#Hot Corner

We have always been at war with PED users

or, how steroids are like the flu shot

In baseball's war between PED users and perpetually indignant steroid scolds, I consider myself an anti-anti-steroidist. All things being equal, I would rather baseball players not use—or feel like they have to use—PEDs. But things are not equal. The sporting press, after ignoring steroids for decades, even turning on one of their own for writing about Mark McGwire's use of androstenedione in 1998,* made a sudden 180-degree turn only a few years later. Today it often seems like the mainstream press is in a race to see who can express the most outrage against "dirty cheaters."

* "No wonder ballplayers loathe the media. Mark McGwire is stalking one of baseball's most cherished records … and suddenly he's engaged in a tabloid-driven controversy that's painting him as a cheater and a bad role model. It's unfair." - Dan Shaughnessy

I believe anabolic steroids help some players, hurt others, and affect some players not at all. Steroids certainly can make you stronger and faster, but baseball isn't one-dimensional like sprinting or weight lifting. The skills required to hit, field, and throw a ball are vastly different. Adding bulk might help a player hit for more power, but that may come at the expense of his range afield.

I believe that, but don't know it. I can't know it. I don't mean it's some kind of recondite mystery, I mean we can't test how steroids affect baseball performance, or, more importantly, how steroids affect your health. So much anti-PED hysteria is fueled by the death of Lyle Alzado, yet there's never been anything like an established link between steroids and the brain lymphoma that killed him. Like all drugs, anabolic steroids have side effects, some of which are known, but "the so-called risks of steroids are wildly exaggerated, and often just made up." What's more, we can't do a controlled experiment to comprehensively test the health effects of steroids because it's considered unethical to give steroids to a control group. In other words, we can't test to see if steroids are bad for you because everyone knows steroids are bad for you. It's like Orwellian doublethink.

This same paradox exists with the flu vaccine. To be clear, I'm not anti-vaccine. The odd coalition of professional chemophopes and 911-Truthers who have re-introduced whooping cough into our society by encouraging parents not to get their children vaccinated have a lot to answer for. But I am a skeptic of the flu shot. The statistic invariably cited by the people who harangue you about getting a flu shot every fall is that it reduces mortality by 50 percent. That is, if you get the flu shot, your chances of dying during flu season are cut in half. But even during a flu season, the number of people who actually die of the flu is relatively small, so that "for a vaccine to reduce mortality by 50 percent ... means it has to prevent deaths not just from influenza, but also from falls, fires, heart disease, strokes, and car accidents," according to Tom Jefferson, head of the Vaccines Field at the Cochrane Collaboration. "That’s not a vaccine, that’s a miracle."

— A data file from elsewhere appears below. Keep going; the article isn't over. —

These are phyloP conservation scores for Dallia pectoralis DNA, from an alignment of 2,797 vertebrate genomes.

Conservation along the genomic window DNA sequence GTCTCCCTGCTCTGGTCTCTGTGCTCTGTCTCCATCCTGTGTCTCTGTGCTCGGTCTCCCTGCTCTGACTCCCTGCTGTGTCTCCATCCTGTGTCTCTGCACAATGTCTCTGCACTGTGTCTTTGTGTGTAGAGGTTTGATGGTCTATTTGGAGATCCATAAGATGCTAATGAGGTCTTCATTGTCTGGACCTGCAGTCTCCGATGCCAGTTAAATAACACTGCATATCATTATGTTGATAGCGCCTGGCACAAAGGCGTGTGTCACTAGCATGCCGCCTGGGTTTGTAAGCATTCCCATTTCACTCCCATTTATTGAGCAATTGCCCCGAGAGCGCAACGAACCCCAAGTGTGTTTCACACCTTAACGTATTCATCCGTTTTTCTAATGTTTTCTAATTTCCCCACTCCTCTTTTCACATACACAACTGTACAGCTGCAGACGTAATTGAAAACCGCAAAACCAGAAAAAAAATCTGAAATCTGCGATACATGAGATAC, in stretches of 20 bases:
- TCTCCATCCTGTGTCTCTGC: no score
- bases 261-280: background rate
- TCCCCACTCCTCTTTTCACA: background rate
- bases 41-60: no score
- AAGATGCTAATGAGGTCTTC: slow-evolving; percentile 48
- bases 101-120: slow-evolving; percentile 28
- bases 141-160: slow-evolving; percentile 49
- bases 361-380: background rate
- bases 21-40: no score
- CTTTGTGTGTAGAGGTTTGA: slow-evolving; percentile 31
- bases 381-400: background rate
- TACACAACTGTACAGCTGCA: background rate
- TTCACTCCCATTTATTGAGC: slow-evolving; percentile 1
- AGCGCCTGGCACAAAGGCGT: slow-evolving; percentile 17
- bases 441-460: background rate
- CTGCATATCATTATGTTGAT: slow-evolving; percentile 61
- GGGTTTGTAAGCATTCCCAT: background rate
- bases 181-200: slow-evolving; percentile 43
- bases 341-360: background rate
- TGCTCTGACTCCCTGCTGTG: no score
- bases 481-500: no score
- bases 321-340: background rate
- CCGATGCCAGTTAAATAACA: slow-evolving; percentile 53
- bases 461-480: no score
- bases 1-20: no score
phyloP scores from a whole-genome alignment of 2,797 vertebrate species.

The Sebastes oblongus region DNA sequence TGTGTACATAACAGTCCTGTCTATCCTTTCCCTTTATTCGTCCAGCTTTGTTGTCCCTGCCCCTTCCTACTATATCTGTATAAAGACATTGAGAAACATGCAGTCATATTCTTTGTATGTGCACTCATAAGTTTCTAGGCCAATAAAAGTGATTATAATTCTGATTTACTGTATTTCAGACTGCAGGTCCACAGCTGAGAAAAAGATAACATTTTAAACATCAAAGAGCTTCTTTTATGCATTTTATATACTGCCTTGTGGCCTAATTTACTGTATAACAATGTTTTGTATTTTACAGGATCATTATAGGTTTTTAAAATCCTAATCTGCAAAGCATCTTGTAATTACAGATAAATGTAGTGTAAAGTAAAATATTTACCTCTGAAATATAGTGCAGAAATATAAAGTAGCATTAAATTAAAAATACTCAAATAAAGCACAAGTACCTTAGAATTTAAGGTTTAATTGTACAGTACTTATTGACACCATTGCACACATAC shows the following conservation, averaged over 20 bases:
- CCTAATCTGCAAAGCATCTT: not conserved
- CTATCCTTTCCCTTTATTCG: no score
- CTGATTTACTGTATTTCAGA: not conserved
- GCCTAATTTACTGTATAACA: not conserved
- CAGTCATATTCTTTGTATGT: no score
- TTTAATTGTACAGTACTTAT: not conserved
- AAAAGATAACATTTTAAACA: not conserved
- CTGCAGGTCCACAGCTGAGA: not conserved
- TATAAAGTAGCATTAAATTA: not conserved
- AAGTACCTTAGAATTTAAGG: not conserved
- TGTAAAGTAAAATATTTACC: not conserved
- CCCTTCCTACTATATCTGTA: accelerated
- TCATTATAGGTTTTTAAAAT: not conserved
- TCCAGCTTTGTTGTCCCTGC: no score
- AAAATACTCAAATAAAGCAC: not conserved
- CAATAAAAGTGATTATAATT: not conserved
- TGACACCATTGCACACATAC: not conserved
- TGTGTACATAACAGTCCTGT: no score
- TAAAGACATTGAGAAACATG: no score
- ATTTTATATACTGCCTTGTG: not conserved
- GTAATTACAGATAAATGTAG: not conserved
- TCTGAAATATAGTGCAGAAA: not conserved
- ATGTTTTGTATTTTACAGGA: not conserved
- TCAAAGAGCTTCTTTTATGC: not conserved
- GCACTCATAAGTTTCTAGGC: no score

The 50 percent figure is derived not from controlled experiments, but from studies that simply compare the population of people who get the vaccine against the population that don't. But these groups are not equal. People who choose to get the flu shot tend to be more conscientious about their health. They exercise more, they eat better, they get regular check-ups, and so on. The best way to determine the efficacy of the flu vaccine would be to form two groups of people of the same ages, of similar health histories, etc. and give the vaccine to one group and not the other, then compare their outcomes. But, like steroid testing, this can't be done, and for the same—or maybe you'd say the opposite—reason: It's considered unethical to withhold the flu vaccine from people. We can't test the efficacy of the flu vaccine because everyone knows it's effective. 2+2=5.

If we don't know or can't demonstrate the effect of steroids on health or baseball performance, why the vitriol? Why the bleating and Won't-someone-think-of-the-children moralizing from the media? By all means, advocate for rooting PEDs out of the sport, but why are we comparing Alex Rodriguez to a serial murderer?

I'm sure part of the reason has to do with the destruction of hallowed records, 61 and 755, so beloved by Boomer sportswriters. But I think the overriding reason is this: People love being indignant.

We have always hated Mark McGwire.

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